The Wall Street Journal reports that ExxonMobil, (NYSE: XOM), and Pioneer Natural Resources, (NYSE: PXD) are in preliminary discussions about a merger. There has been a good bit of M&A activity the last year or so in shale country. Quite a bit of which was in the Eagle Ford play in South Texas. I have discussed this activity in a couple of recent OilPrice articles, here, and here. Now it appears the liquids rich Midland, sub-basin of the massive Permian basin is drawing the acquisitive eye of companies looking to bulk up their acreage footprint. There have been some smaller deals focusing on the Midland basin over the last six months. Examples would be Diamondback Energy’s pick up of Firebird Energy last fall and early this year, a buyout of Lario Oil and Gas’ interests in the Permian.
It was clear that the late 2022 lull in M&A activity was coming to an end when news broke last week, that megadeal might be in the works for the Midland basin’s, and indeed the entire Permian basin’s largest producer, Pioneer Natural Resources.
In this article we will discuss some of the drivers behind what will the largest oil company merger since Occidental Petroleum, (NYSE: OXY) bought Anadarko Petroleum in 2019.
The building of a shale giant
Pioneer Natural Resources was born in a 1997 merger between a firm formed by two West Texas Wildcatters, Howard Parker and Joe Parsley with Boone Pickens flagship oil company, Mesa Inc. In 2020 PXD agreed to acquire Parsley Energy a company formed in 2008 by Bryan Sheffield, son of Scott Sheffield, CEO of PXD in a $7 bn transaction. The deal added about 300,000 acres to PXD’s core Midland basin position and about another 100,000 acres in the Delaware basin.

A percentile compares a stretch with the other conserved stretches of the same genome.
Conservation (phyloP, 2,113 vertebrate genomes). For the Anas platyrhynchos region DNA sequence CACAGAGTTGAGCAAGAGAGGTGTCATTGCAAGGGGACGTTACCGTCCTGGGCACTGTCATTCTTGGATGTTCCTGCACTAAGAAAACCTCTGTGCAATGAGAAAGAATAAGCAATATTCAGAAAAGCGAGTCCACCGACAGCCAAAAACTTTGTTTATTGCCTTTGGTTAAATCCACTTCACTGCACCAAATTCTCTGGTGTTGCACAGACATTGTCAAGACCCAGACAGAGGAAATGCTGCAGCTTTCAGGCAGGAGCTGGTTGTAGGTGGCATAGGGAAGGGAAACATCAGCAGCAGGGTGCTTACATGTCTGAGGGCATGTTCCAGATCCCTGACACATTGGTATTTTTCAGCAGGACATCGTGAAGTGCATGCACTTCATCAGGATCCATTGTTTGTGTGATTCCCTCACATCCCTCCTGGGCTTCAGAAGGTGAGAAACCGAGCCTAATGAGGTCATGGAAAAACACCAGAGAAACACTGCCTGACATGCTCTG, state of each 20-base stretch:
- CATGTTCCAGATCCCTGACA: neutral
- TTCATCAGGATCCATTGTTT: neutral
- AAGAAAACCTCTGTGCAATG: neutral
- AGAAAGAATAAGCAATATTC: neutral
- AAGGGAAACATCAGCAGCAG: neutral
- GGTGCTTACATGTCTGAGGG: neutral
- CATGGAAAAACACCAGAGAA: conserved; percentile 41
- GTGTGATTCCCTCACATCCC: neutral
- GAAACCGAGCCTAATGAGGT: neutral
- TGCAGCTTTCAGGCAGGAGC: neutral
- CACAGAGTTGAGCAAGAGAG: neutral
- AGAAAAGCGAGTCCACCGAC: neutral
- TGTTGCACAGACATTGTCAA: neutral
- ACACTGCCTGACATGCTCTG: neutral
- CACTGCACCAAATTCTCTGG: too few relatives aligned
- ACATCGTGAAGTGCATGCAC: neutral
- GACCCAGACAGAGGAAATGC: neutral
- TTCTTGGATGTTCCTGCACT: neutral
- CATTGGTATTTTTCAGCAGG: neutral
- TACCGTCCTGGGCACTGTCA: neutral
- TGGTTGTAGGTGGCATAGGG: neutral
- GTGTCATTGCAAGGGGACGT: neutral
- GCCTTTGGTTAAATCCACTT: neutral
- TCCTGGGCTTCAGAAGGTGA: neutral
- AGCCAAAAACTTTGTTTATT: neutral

Then, in 2021 PXD shelled out another $6.4 bn to buy privately held DoublePoint Energy for its bolt-on acreage in the heart of the Midland basin. As you can see from the slide below, PXD emerged from this deal with nearly a million acres of very contiguous, blocky acreage that propelled them to the top of the pack of Permian producers.
It is this core position that optimizes logistics, including drilling wells with 12-15,000’ lateral legs. In a recent analyst conference call, CEO Sheffield spoke to the importance of these long laterals.
“The contiguous nature of our acreage position provides multiple operational benefits including drilling and completing 15,000-plus foot laterals with greater than 100 of these expected to be placed on production in 2023. These longer laterals “drive improved returns and higher productivity.”
If you are looking for a site for a “well factory,” it doesn’t get any better than PXD’s nearly one million acre footprint in Texas’ Upton, Midland, and Martin counties. Additionally this acreage yields oil-weighted production at a time when it’s clear the demand/supply curve for this commodity is shifting toward a deficit later this year.
Against this back drop incorporating PXD’s assets into its massive Permian footprint is a compelling prospect for XOM. What remains to be seen is if Scott Sheffield and Darren Woods can come to a “gentleman’s agreement,” and stave off other suitors who must be considering challenge for PXD.
ExxonMobil in West Texas is also a creation of multiple significant acquisitions beginning in 2009 with gas juggernaut, XTO Energy, for $41 bn in cash and stock. The timing of this purchase was off as gas prices struggled in the 2010’s, leading to the oil giant taking a massive write down on the purchase in 2020.
XOM doubled-down on the Permian with its 2017 purchase of Bass family holdings, better known as BOPCO. This time the quest was to increase liquids (crude oil and condensate) production, as newly appointed XOM CEO Darren Woods noted in the announcement-